It's possible that the truth lies somewhere in the middle. It appears pretty clear that a Creationist book is sold in the book store at the park (assuming PEER is correct with that). Could it be that someone took that book as an issue and then added the part about the National Park Service suppressing the age?

On the other hand, given the Bush administration's other scientific pronouncements — a desire by the president to teach the Intelligent Design, and his vetoing of the stem cell bill — this approach is not hard to believe. Here is a quote from a February, 2005 post on the web site:

The voice of science is being stifled in the Bush administration, with fewer scientists heard in policy discussions and money for research and advanced training being cut, according to panelists at a national science meeting.

Speakers at the national meeting of the American Association for Advancement of Science expressed concern Sunday that some scientists in key federal agencies are being ignored or even pressured to change study conclusions that don't support policy positions.

The page is here:

The truth likely lies somewhere in the middle. Unfortunately, we shouldn't be left reading about this on comic strips and blogs. The news media should investigate and discover what is really happening. But we don't hear about it. Instead, the news is full of celebrity gossip. David Beckham, an English soccer icon, has been signed to the L.A. Galaxy soccer team for a contract worth $50 million over 5 years and possibly worth 5 times that with endorsements, etc. This I hear about in a segment on CNN that went on for two minutes, explaining how Beckham and his wife Victoria — known to pop music fans as Posh Spice — will be the next Hollywood "power couple". Apparently knowing about Beckham is more important than deciding whether or not the Bush administration is suppressing science.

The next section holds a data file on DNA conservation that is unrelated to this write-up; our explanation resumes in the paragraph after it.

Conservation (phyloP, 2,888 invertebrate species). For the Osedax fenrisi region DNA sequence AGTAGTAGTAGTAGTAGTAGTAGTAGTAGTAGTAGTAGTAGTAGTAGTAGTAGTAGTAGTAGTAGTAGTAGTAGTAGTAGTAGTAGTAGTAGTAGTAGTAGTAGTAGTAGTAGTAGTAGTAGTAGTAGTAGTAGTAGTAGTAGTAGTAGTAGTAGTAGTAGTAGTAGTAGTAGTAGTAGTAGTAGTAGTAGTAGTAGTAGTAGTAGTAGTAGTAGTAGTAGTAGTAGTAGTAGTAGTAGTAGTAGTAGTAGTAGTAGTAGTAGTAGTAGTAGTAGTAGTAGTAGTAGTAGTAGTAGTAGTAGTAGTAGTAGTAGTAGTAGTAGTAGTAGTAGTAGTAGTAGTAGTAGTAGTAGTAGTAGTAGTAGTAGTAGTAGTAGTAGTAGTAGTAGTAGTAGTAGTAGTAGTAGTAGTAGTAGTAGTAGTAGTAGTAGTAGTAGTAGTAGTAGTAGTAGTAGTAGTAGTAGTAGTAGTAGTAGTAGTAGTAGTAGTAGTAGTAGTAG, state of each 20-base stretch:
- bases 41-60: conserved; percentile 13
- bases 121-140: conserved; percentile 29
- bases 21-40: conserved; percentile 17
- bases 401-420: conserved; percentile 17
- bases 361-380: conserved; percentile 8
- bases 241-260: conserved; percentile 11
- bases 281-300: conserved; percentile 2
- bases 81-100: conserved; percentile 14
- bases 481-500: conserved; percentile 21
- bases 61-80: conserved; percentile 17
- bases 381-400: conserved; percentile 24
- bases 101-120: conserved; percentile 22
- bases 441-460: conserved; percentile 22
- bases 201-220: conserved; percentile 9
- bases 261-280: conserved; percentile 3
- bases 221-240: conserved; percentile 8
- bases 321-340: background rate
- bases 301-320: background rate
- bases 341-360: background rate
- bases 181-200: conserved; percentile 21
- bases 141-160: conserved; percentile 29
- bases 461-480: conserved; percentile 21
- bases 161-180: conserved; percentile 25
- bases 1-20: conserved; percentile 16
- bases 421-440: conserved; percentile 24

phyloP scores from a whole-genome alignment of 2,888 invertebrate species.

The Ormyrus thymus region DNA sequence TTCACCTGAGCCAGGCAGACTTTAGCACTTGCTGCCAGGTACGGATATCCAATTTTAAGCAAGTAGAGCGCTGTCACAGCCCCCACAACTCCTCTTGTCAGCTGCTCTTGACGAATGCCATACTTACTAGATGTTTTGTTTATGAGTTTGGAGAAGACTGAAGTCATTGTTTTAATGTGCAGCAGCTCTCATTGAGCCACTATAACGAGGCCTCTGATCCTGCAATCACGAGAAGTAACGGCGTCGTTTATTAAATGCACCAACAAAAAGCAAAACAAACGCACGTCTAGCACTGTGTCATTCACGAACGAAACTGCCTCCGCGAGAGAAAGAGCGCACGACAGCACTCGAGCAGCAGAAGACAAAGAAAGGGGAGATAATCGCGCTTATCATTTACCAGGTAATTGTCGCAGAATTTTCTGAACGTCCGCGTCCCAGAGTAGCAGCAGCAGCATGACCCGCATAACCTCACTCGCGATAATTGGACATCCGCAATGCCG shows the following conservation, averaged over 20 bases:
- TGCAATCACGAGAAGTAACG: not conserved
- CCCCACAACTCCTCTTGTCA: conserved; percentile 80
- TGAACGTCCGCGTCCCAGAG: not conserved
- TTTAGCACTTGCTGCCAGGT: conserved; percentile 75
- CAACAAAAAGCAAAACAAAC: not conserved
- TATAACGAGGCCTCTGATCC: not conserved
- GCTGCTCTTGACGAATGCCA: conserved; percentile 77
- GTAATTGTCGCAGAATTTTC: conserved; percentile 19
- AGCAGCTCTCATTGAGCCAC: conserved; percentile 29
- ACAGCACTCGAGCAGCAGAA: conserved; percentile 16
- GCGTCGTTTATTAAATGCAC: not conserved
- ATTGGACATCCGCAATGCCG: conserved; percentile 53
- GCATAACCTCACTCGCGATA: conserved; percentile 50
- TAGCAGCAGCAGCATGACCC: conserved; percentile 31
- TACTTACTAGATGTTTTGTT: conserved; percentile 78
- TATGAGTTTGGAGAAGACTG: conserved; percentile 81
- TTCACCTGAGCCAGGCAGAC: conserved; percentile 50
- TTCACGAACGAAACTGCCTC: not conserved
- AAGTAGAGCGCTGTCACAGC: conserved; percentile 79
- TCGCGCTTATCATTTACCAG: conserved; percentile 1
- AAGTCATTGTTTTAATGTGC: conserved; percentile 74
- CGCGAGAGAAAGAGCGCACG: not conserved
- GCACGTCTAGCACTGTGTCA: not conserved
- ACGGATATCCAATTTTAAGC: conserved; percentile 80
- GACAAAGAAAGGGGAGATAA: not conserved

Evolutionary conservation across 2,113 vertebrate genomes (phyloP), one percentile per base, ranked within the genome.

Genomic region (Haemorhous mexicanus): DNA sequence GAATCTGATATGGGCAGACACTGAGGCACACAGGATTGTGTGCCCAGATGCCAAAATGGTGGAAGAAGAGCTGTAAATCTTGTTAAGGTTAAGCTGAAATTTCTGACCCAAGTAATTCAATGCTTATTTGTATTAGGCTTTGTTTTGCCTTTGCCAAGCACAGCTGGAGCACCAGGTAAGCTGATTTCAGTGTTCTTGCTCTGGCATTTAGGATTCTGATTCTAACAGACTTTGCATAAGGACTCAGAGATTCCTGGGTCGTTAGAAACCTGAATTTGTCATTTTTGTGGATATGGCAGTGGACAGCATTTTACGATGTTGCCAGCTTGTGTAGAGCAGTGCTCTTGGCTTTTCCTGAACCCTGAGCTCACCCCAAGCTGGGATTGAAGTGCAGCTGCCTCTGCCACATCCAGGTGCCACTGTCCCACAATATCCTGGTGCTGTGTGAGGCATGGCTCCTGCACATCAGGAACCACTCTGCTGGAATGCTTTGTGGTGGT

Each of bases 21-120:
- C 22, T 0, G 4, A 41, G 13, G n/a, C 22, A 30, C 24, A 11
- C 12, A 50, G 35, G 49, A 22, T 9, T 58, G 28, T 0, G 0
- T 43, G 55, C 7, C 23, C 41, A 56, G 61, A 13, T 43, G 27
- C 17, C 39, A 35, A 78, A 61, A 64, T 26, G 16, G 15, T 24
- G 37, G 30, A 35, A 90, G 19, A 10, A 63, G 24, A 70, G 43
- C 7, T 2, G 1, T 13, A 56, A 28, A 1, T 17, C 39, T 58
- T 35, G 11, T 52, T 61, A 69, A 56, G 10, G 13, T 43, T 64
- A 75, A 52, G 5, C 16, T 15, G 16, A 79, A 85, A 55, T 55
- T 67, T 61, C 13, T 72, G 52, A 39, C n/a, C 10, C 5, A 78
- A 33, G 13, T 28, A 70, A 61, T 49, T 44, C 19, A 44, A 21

Michael said...

For what it's worth, Harper's and Time both wrote about this in 2004 ( and (,9565,783829,00.html). There seems to be no shortage of evidence that the book in question is being sold at the Grand Canyon bookstore. The question then becomes one of whether or not rangers and other park employees are "prohibited" from talking about the canyon's age.

Though the PEER release you cite doesn't provide sufficient detail, if you read the Time article cited above you'll eventually learn that what PEER is complaining about is that a memo was blocked that would have expressly authorized rangers and guides to answer questions from the public by reference to scientific data without having to discuss creationism. In the absence of guidance, the staff seem to have interpreted this as a failure of the NPS to support them, so they refuse to discuss the topic at all.

This issue brings up charges of censorship by creationists, but I'm not sure that "censorship" is the correct term. I'd use "discrimination" -- as in, the NPS should use some discrimination in determining what constitutes a "science" book.

Michael said...

Should have put those URLs into proper format. The Harper's article is here and the Time article is here.